Monthly Archives: July 2007

Carpentry vs. Ministry – Part 2

Since I wrote about the carpentry project, I thought I’d throw a picture of it up here for folks to see. This is the almost finished product. The white uprights will become the supports for a railing which will incorporate white pegboard.

My Carpentry Project

As I said before, the nice thing about carpentry is that you can see an end and there is a product to stand back from, look at, and say (as some television production company’s logo says), “I made that.” There is a sense of accomplishment … something often missing in parish ministry.

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Carpentry vs. Ministry

Yesterday I came home from the office and decided to start a project for which I purchased the materials about a year ago.  I am building a deck measuring 3 feet by 12 feet along the wall between our laundry room and the garage; the floor of the laundry room is two feet higher than the garage floor and, until now, a rather poorly built set of wooden steps were how we accessed the laundry room door from the garage.  (I say “laundry room” but the it’s actually a sort of “mud room” with the laundry facility in one direction, a powder room and then the kitchen in the other.)  So what I am doing is replacing those steps with a rather more substantial structure.

Carpentry CartoonLast evening and this afternoon I built the framework, which I will paint white tomorrow, then on Thursday evening I plan to put on “Veranda” recycled plastic-and-wood-fibre decking on the surface and the treads of the steps.   And then it will be done.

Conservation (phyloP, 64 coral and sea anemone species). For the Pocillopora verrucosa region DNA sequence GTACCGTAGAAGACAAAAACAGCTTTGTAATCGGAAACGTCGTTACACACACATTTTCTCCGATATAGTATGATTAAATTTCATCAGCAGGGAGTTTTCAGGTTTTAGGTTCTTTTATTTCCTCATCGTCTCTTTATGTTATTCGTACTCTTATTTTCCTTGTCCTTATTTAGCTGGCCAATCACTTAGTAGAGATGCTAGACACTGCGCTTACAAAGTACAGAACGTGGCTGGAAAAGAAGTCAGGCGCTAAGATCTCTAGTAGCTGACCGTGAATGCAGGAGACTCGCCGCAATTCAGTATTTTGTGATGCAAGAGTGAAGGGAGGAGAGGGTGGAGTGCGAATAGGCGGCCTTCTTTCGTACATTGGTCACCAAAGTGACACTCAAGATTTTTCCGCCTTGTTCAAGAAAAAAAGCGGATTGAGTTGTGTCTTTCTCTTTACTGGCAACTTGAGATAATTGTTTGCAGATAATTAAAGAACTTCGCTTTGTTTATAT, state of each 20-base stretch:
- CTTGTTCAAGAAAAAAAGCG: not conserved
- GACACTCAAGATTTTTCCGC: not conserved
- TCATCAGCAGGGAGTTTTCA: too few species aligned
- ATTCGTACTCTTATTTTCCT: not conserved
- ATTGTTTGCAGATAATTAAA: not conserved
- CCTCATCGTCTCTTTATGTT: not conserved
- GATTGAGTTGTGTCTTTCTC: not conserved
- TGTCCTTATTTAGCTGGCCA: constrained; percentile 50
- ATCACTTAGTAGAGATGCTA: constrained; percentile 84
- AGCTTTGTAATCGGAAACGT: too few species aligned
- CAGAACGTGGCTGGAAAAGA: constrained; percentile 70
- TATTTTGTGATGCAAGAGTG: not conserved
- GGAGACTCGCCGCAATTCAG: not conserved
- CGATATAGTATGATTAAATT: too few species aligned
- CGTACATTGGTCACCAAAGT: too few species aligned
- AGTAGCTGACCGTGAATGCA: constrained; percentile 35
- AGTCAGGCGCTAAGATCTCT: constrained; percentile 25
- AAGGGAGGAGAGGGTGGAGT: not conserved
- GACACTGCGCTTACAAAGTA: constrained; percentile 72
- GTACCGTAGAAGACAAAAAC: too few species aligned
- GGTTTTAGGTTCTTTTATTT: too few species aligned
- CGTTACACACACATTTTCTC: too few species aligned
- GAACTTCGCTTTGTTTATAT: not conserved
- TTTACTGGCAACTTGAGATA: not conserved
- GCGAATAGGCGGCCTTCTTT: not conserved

I have always enjoyed carpentry as a hobby.  I have done minor remodeling on our last four homes and will be doing some other projects here (I’m resurfacing our outside deck later this summer, and still have to finish the basement….)

I think what I like about it is that the projects have an end.  There is a sense of accomplishment.   Church ministry is not like that.  I think if I’d been Jesus I might not have given up carpentry to become a rabbi…..

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The Fourth of July

Happy Independence Day!

This is the month we Americans celebrate the declaration of our country’s independence from the Crown of England and the beginning of the Revolutionary War that actually secured that independence. The freedoms that we enjoy and usually associate with this holiday weren’t actually won in that war. Many of them were already enjoyed by British subjects (but often denied to colonials) and they weren’t formally guaranteed to American citizens until the adoption of the U.S. Constitution and its first ten amendments more than a decade after the founding of the Republic! (The Constitution was ratified on June 21, 1788, and actually took effect on March 4, 1789. A “bill of rights” of twelve articles was proposed on September 25, 1789; ten of those articles were ratified on December 15, 1791, forming the “Bill of Rights” known to us.)

So, on July 4 many of us will enjoy parades and fireworks displays (or perhaps they will be, as our community’s will be, on the evening before the 4th); many will participate in family gatherings and picnics or barbecues. Probably very few will take part in church services even though Independence Day is a “prayer book holiday” with its own “propers” (lessons and prayers). That doesn’t stop people from confusing the symbols of nation and church, however.